Political Correctness and Common Decency -Tyler Smith

The current Presidential election campaign has shined a spotlight on the rise of “political correctness.” The emergence of the PC-movement has been most apparent in some of America’s finest colleges and universities. In 2013 the University of California made a bold move by publishing a speech guide outlining certain phrases or opinions that should be avoided, as they may be unwelcome by others. This is an extreme yet still disturbing case of left wing encroachment on the First Amendment protection of the freedom of speech. Resistance to this trend has been vocal but inconsistent in the delivery of its message. Two different styles of rhetoric emerge to combat political correctness. One is the justified Conservative defense of free speech on its societal merit. The other defends the freedom of speech only as a tool for the personal expression of unsavory ideas. The difference between the two is fundamental, but is almost universally overlooked by the PC-Police and unfortunately even by the observing public. The end result of that lack of distinction is a moderate public that accepts otherwise intolerable restrictions of free expression after being repulsed by the overtly repugnant style of rhetoric made famous by Donald Trump.

I consider myself an avid defender of the freedom of expression, even the expression of ideas which I find repulsive. This position is not uncommon among Conservatives, but in recent times the integrity of the message has become diluted by its much more unsavory cousin. Too often the virtuous defense of universal free expression becomes the rebellious compulsion to personally express inflammatory opinions which contribute nothing to the repudiation of free speech. Donald Trump’s provocative style, and even more so the often bigoted opinions of his supporters, do nothing to dismantle the tyranny of political correctness. I doubt Mr. Trump is truly a racist, but he is no doubt the candidate of racists, a quality the Left is eager to exploit. The difference between what most Trump supporters stand for, and what true Conservatives stand for, is clear as day. Conservatives will defend the right of anyone to express themselves as they see fit because we believe there is no better way to assure the free exchange of ideas. Trump pseudo-conservatives defend that same right so that they may continue to freely flout standards of common decency.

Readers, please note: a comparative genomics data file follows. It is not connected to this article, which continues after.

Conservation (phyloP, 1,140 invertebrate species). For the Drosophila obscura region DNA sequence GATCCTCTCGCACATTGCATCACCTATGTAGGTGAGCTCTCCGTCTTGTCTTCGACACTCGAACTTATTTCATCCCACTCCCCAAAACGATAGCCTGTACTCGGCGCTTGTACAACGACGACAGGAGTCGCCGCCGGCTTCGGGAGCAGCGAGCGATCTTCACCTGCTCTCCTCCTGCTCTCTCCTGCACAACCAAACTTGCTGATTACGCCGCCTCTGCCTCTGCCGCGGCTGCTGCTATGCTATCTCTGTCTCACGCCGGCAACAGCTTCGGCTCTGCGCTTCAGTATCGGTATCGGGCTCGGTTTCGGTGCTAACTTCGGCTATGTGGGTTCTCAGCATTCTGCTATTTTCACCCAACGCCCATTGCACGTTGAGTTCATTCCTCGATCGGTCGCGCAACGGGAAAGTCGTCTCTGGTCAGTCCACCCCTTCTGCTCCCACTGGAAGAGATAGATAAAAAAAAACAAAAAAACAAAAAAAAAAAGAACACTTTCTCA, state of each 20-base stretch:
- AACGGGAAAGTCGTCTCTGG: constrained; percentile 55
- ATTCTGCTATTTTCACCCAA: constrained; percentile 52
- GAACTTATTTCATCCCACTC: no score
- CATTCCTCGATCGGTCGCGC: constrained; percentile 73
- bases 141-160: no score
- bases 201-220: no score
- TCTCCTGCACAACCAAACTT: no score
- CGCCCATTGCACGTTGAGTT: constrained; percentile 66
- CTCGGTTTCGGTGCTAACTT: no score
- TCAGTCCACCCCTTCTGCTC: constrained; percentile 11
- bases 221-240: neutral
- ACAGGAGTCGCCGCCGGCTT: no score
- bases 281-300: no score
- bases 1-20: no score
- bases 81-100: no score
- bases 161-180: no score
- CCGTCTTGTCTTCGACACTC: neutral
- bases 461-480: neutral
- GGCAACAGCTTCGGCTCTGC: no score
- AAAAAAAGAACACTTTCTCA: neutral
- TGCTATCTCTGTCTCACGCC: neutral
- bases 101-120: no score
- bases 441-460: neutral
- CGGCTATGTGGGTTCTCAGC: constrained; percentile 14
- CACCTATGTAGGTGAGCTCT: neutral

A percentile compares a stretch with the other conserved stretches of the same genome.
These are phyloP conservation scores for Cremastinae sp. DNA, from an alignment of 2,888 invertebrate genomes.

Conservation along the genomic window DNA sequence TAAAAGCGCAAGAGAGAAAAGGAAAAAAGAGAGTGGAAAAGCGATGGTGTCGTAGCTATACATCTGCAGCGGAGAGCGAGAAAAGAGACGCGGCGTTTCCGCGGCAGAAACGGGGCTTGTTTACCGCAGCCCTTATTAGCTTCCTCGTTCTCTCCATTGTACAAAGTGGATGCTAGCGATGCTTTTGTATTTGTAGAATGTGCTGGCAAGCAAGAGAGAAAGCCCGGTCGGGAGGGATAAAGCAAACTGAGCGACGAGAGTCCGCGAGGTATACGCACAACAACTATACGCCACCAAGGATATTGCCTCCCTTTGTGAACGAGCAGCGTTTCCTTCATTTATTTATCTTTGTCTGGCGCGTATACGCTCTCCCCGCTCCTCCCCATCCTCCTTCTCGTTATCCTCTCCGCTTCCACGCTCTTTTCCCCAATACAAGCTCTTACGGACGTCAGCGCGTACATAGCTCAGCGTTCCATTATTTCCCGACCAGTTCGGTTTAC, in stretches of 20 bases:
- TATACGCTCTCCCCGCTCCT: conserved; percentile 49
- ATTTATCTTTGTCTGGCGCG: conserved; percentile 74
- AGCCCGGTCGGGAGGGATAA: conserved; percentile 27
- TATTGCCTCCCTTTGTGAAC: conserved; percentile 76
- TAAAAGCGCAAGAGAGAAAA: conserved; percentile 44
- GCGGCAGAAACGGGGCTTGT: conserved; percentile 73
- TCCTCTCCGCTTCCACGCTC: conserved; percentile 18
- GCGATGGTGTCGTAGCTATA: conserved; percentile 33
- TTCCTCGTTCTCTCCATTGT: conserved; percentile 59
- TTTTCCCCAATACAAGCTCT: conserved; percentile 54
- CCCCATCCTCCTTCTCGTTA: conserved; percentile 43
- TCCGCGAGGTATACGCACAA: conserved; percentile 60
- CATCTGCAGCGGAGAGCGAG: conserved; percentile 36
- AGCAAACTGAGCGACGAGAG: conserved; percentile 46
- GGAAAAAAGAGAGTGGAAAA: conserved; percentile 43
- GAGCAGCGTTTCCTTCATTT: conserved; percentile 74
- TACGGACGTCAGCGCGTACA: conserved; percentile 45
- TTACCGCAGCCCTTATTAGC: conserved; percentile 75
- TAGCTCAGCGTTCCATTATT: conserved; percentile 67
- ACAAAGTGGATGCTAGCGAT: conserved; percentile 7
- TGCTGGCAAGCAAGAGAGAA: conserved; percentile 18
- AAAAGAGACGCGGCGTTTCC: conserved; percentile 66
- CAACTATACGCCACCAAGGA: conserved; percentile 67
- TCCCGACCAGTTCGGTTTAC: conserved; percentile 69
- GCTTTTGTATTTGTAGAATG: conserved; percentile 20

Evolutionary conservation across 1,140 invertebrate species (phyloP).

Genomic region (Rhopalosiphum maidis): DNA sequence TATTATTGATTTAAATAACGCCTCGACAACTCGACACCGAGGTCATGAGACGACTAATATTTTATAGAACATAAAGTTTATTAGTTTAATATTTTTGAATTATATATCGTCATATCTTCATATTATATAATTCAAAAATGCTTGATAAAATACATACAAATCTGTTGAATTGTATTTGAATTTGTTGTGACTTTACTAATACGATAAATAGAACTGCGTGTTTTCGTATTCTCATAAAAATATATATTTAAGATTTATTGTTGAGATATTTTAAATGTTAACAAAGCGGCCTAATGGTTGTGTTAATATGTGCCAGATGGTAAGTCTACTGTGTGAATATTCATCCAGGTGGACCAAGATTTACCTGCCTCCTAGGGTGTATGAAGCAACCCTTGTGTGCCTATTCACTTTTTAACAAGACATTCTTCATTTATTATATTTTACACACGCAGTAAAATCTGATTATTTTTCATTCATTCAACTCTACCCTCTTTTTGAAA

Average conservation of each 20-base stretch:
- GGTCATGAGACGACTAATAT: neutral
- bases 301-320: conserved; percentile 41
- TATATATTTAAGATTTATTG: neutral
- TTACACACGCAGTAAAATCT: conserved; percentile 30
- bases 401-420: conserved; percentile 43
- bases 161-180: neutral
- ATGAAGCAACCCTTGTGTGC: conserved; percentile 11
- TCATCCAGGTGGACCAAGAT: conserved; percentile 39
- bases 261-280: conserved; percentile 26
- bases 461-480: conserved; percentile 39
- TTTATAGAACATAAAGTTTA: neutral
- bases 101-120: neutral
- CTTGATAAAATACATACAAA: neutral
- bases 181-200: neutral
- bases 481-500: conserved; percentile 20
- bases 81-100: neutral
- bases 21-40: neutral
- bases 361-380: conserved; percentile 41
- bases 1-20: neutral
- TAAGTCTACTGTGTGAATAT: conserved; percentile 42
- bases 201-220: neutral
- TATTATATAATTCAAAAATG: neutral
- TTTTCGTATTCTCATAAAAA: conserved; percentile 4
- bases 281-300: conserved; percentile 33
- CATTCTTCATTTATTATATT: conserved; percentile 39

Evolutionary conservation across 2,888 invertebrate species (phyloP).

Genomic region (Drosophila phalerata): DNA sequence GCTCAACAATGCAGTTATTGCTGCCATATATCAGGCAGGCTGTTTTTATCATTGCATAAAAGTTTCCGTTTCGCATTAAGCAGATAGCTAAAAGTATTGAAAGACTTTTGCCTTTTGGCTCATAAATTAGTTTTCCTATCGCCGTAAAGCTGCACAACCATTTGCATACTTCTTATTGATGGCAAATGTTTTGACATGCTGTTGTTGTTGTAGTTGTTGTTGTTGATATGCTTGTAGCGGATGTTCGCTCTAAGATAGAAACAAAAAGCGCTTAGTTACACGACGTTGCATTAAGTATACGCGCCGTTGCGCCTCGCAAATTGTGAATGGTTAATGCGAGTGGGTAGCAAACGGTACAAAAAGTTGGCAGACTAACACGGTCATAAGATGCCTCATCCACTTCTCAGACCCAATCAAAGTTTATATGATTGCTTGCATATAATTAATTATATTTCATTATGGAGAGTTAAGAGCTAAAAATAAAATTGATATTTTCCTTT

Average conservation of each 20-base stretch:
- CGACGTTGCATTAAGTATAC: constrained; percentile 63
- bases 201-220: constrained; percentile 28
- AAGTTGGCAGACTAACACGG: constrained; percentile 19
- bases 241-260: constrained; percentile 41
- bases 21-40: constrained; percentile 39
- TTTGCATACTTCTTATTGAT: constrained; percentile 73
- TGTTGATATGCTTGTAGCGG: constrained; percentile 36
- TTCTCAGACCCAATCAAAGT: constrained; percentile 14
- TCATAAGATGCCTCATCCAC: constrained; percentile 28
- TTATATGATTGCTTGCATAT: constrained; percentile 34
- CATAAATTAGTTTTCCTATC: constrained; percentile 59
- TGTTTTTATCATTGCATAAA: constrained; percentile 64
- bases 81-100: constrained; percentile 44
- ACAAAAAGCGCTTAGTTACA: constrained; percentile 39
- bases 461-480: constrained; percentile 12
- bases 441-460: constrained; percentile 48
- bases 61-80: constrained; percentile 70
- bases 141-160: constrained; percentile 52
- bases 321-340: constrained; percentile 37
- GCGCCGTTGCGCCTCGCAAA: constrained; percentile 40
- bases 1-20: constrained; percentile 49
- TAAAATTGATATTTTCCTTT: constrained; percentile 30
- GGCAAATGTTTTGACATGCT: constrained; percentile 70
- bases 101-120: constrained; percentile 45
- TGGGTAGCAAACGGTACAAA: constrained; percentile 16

The Radical Left feeds on the Trump movement, as he personifies the model by which they would caricature the entire Conservative identity. Whats even worse, the moderate left is driven further away from reason by the repugnance of Trump and his supporters. It is difficult even for a thoughtful person to encourage free expression when the only ideas expressed are found repulsive. Political correctness is “Leftisms” tool to censure opposition, but defenders of PC more often truly believe it to be the means to an end: the creation of a more tolerant society. The UC’s speech guide lists a host of so called “micro-aggressions” which should be avoided as the expression of such ideas may be unwelcome by others. True enough, many of the microaggressions listed seem to be gross violations of common decency, surely worthy of that recommendation of avoidance. But some seemingly neutral opinions, such as “I think the most qualified person should get the job” are also listed with a recommendation of avoidance. The PC-Police make no distinction between expressions that violate commonly observed standards of conduct, and ideas which do not conform to their Progressive agenda. Though censure in any form is intolerable, Conservatives cannot afford to embrace the style of rhetoric which seemingly justifies the censure. It must be rejected not out of belief such ideas cannot be spoken, but out of both commitment to true freedom of speech and a respect for human decency

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